2002 AIME I Problems/Problem 10

Revision as of 16:28, 5 December 2020 by Jackshi2006 (talk | contribs) (Solution 3 Coordinate Bash)


In the diagram below, angle $ABC$ is a right angle. Point $D$ is on $\overline{BC}$, and $\overline{AD}$ bisects angle $CAB$. Points $E$ and $F$ are on $\overline{AB}$ and $\overline{AC}$, respectively, so that $AE=3$ and $AF=10$. Given that $EB=9$ and $FC=27$, find the integer closest to the area of quadrilateral $DCFG$.

AIME 2002I Problem 10.png

Solution 1

By the Pythagorean Theorem, $BC=35$. Letting $BD=x$ we can use the Angle Bisector Theorem on triangle $ABC$ to get $x/12=(35-x)/37$, and solving gives $BD=60/7$ and $DC=185/7$.

The area of triangle $AGF$ is $10/3$ that of triangle $AEG$, since they share a common side and angle, so the area of triangle $AGF$ is $10/13$ the area of triangle $AEF$.

Since the area of a triangle is $\frac{ab\sin{C}}2$, the area of $AEF$ is $525/37$ and the area of $AGF$ is $5250/481$.

The area of triangle $ABD$ is $360/7$, and the area of the entire triangle $ABC$ is $210$. Subtracting the areas of $ABD$ and $AGF$ from $210$ and finding the closest integer gives $\boxed{148}$ as the answer.

Solution 2 Bash

By the Pythagorean Theorem, $BC=35$. From now on, every number we get will be rounded to two decimal points. Using law of cosines on AEF, EF is around 9.46. Using the angle bisector theorem, GF and DC are 7.28 and (185/7), respectively. We also know the lengths of EG and BD, so a quick Stewart's Theorem for triangles ABC and AEF gives lengths 3.76 and 14.75 for AG and AD, respectively. Now we have all segments of triangles AGF and ADC. Joy! It's time for some Heron's Formula. This gives area 10.95 for triangle AGF and 158.68 for triangle ADC. Subtracting gives us 147.73. Round to the nearest whole number and we get $\boxed{148}$.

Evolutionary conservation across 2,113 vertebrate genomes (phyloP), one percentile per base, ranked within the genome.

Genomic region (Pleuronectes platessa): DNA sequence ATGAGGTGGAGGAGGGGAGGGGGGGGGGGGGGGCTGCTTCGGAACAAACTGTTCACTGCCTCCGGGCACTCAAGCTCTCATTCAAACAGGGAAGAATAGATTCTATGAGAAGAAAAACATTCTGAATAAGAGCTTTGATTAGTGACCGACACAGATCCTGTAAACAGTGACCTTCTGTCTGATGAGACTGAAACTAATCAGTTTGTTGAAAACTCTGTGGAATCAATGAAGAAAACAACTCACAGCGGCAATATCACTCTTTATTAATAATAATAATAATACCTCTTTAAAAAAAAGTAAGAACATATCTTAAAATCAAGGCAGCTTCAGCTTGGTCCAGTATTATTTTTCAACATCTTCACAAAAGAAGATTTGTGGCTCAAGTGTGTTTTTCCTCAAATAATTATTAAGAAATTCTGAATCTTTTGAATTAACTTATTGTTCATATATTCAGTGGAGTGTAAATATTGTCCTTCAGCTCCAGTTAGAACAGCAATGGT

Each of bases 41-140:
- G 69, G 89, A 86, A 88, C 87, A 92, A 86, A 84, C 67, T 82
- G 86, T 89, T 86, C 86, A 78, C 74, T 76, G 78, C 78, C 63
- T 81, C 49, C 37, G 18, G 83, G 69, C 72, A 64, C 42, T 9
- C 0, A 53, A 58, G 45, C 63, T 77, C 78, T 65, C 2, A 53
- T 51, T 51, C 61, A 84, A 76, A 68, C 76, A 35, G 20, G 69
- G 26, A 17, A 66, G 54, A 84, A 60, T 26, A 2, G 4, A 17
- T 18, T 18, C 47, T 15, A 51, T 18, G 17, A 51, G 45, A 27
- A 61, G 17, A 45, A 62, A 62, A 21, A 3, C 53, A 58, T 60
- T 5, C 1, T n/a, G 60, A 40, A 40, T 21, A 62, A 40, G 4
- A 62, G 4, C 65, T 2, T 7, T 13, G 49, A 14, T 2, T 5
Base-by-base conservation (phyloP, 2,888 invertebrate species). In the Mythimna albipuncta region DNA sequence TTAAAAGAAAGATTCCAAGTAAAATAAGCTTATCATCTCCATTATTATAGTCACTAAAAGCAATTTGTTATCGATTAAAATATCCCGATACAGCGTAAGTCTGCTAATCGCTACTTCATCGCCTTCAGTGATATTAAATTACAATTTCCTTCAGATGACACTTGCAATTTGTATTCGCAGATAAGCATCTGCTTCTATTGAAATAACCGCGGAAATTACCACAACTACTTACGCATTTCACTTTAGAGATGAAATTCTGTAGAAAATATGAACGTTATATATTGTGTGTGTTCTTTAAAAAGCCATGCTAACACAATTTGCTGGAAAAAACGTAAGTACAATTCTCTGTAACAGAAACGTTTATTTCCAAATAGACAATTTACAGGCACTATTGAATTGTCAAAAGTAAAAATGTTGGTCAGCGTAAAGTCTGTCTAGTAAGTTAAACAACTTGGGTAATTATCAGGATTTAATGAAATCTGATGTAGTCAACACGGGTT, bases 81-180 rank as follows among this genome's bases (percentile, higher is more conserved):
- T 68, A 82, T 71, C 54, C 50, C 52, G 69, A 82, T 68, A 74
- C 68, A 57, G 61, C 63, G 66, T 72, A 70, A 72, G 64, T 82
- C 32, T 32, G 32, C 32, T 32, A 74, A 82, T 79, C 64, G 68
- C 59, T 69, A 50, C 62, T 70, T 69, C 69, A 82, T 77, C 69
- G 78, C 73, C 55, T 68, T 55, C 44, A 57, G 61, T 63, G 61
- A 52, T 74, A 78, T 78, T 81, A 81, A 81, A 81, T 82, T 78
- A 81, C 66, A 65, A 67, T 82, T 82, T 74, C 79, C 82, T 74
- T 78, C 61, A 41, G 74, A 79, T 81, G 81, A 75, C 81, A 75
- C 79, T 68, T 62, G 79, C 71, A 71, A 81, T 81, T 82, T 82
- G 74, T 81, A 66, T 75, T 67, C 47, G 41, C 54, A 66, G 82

Solution 3 Coordinate Bash

By the Pythagorean Theorem, $BC=35$. By the Angle Bisector Theorem $BD = 60/7$ and $DC = 185/7$. We can find the coordinates of F, and use that the find the equation of line EF. Then, we can find the coordinates of G. Triangle $ADC = 1110/7$ and we can find the area triangle $AGF$ with the shoelace theorem, so subtracting that from $ADC$ gives us $\boxed{148}$ as the closest integer.


See also

2002 AIME I (ProblemsAnswer KeyResources)
Preceded by
Problem 9
Followed by
Problem 11
1 2 3 4 5 6 7 8 9 10 11 12 13 14 15
All AIME Problems and Solutions

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